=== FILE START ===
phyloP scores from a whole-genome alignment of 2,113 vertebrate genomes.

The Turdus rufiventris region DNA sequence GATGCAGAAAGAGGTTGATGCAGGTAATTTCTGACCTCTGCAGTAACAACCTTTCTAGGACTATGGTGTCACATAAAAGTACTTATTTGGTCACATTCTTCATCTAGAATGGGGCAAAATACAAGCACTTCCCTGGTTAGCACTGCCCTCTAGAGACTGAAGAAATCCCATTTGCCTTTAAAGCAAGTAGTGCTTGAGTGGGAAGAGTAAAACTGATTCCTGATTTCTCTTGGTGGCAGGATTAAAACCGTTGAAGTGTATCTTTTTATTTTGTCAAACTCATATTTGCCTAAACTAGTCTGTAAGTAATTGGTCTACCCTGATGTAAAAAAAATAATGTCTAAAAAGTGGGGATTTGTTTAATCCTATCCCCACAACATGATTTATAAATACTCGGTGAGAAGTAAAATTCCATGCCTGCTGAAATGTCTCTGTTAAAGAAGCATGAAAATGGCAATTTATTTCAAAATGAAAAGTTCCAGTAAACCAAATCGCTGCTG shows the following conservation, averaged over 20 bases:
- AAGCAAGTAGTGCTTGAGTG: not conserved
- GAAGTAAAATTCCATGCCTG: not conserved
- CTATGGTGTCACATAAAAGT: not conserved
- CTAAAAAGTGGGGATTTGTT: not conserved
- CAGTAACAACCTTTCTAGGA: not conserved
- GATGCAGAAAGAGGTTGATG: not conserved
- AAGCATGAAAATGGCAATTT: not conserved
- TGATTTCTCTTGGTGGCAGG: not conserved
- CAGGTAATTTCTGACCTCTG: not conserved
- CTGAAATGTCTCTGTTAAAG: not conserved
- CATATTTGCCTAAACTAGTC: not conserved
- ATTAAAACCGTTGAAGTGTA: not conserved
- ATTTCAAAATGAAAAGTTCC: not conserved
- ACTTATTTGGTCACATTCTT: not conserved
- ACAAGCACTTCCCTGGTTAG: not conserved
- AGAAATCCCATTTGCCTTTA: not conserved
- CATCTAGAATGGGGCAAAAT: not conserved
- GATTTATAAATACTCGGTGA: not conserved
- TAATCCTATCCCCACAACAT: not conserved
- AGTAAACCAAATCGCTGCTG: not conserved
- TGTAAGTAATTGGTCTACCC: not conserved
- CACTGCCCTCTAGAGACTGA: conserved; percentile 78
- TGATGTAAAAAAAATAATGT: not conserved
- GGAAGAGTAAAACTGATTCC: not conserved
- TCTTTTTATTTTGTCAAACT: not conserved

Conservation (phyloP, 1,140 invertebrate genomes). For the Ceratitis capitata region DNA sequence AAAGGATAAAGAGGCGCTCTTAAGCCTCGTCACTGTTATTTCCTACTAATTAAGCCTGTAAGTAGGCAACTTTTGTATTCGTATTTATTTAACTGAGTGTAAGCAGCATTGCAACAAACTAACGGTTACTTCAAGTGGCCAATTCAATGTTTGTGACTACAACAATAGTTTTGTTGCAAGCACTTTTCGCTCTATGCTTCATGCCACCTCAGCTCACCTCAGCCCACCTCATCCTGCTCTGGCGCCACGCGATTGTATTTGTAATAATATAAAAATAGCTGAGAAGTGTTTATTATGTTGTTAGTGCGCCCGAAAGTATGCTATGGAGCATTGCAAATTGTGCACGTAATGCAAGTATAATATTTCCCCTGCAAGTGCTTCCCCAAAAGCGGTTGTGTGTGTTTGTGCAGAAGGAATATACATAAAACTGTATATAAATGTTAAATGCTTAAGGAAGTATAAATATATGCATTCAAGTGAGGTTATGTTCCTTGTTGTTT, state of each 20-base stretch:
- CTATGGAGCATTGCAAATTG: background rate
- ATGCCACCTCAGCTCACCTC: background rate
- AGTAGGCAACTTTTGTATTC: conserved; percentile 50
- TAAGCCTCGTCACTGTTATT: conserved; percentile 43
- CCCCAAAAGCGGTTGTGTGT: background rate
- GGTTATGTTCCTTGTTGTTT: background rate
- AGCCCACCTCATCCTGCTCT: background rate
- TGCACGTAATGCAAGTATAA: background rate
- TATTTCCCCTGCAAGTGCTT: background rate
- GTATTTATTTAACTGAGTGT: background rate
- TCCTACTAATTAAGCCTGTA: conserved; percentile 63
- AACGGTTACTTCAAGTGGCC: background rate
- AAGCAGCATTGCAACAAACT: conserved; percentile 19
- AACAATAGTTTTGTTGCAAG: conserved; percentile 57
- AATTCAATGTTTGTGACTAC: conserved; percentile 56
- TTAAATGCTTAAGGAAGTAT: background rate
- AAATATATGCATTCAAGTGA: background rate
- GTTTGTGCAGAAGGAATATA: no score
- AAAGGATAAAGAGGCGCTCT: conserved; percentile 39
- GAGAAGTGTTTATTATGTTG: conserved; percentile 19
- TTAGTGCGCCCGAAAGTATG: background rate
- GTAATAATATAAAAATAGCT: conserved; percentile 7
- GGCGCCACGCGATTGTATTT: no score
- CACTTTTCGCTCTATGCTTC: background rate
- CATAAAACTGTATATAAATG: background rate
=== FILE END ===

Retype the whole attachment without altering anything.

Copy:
phyloP scores from a whole-genome alignment of 2,113 vertebrate genomes.

The Turdus rufiventris region DNA sequence GATGCAGAAAGAGGTTGATGCAGGTAATTTCTGACCTCTGCAGTAACAACCTTTCTAGGACTATGGTGTCACATAAAAGTACTTATTTGGTCACATTCTTCATCTAGAATGGGGCAAAATACAAGCACTTCCCTGGTTAGCACTGCCCTCTAGAGACTGAAGAAATCCCATTTGCCTTTAAAGCAAGTAGTGCTTGAGTGGGAAGAGTAAAACTGATTCCTGATTTCTCTTGGTGGCAGGATTAAAACCGTTGAAGTGTATCTTTTTATTTTGTCAAACTCATATTTGCCTAAACTAGTCTGTAAGTAATTGGTCTACCCTGATGTAAAAAAAATAATGTCTAAAAAGTGGGGATTTGTTTAATCCTATCCCCACAACATGATTTATAAATACTCGGTGAGAAGTAAAATTCCATGCCTGCTGAAATGTCTCTGTTAAAGAAGCATGAAAATGGCAATTTATTTCAAAATGAAAAGTTCCAGTAAACCAAATCGCTGCTG shows the following conservation, averaged over 20 bases:
- AAGCAAGTAGTGCTTGAGTG: not conserved
- GAAGTAAAATTCCATGCCTG: not conserved
- CTATGGTGTCACATAAAAGT: not conserved
- CTAAAAAGTGGGGATTTGTT: not conserved
- CAGTAACAACCTTTCTAGGA: not conserved
- GATGCAGAAAGAGGTTGATG: not conserved
- AAGCATGAAAATGGCAATTT: not conserved
- TGATTTCTCTTGGTGGCAGG: not conserved
- CAGGTAATTTCTGACCTCTG: not conserved
- CTGAAATGTCTCTGTTAAAG: not conserved
- CATATTTGCCTAAACTAGTC: not conserved
- ATTAAAACCGTTGAAGTGTA: not conserved
- ATTTCAAAATGAAAAGTTCC: not conserved
- ACTTATTTGGTCACATTCTT: not conserved
- ACAAGCACTTCCCTGGTTAG: not conserved
- AGAAATCCCATTTGCCTTTA: not conserved
- CATCTAGAATGGGGCAAAAT: not conserved
- GATTTATAAATACTCGGTGA: not conserved
- TAATCCTATCCCCACAACAT: not conserved
- AGTAAACCAAATCGCTGCTG: not conserved
- TGTAAGTAATTGGTCTACCC: not conserved
- CACTGCCCTCTAGAGACTGA: conserved; percentile 78
- TGATGTAAAAAAAATAATGT: not conserved
- GGAAGAGTAAAACTGATTCC: not conserved
- TCTTTTTATTTTGTCAAACT: not conserved

Conservation (phyloP, 1,140 invertebrate genomes). For the Ceratitis capitata region DNA sequence AAAGGATAAAGAGGCGCTCTTAAGCCTCGTCACTGTTATTTCCTACTAATTAAGCCTGTAAGTAGGCAACTTTTGTATTCGTATTTATTTAACTGAGTGTAAGCAGCATTGCAACAAACTAACGGTTACTTCAAGTGGCCAATTCAATGTTTGTGACTACAACAATAGTTTTGTTGCAAGCACTTTTCGCTCTATGCTTCATGCCACCTCAGCTCACCTCAGCCCACCTCATCCTGCTCTGGCGCCACGCGATTGTATTTGTAATAATATAAAAATAGCTGAGAAGTGTTTATTATGTTGTTAGTGCGCCCGAAAGTATGCTATGGAGCATTGCAAATTGTGCACGTAATGCAAGTATAATATTTCCCCTGCAAGTGCTTCCCCAAAAGCGGTTGTGTGTGTTTGTGCAGAAGGAATATACATAAAACTGTATATAAATGTTAAATGCTTAAGGAAGTATAAATATATGCATTCAAGTGAGGTTATGTTCCTTGTTGTTT, state of each 20-base stretch:
- CTATGGAGCATTGCAAATTG: background rate
- ATGCCACCTCAGCTCACCTC: background rate
- AGTAGGCAACTTTTGTATTC: conserved; percentile 50
- TAAGCCTCGTCACTGTTATT: conserved; percentile 43
- CCCCAAAAGCGGTTGTGTGT: background rate
- GGTTATGTTCCTTGTTGTTT: background rate
- AGCCCACCTCATCCTGCTCT: background rate
- TGCACGTAATGCAAGTATAA: background rate
- TATTTCCCCTGCAAGTGCTT: background rate
- GTATTTATTTAACTGAGTGT: background rate
- TCCTACTAATTAAGCCTGTA: conserved; percentile 63
- AACGGTTACTTCAAGTGGCC: background rate
- AAGCAGCATTGCAACAAACT: conserved; percentile 19
- AACAATAGTTTTGTTGCAAG: conserved; percentile 57
- AATTCAATGTTTGTGACTAC: conserved; percentile 56
- TTAAATGCTTAAGGAAGTAT: background rate
- AAATATATGCATTCAAGTGA: background rate
- GTTTGTGCAGAAGGAATATA: no score
- AAAGGATAAAGAGGCGCTCT: conserved; percentile 39
- GAGAAGTGTTTATTATGTTG: conserved; percentile 19
- TTAGTGCGCCCGAAAGTATG: background rate
- GTAATAATATAAAAATAGCT: conserved; percentile 7
- GGCGCCACGCGATTGTATTT: no score
- CACTTTTCGCTCTATGCTTC: background rate
- CATAAAACTGTATATAAATG: background rate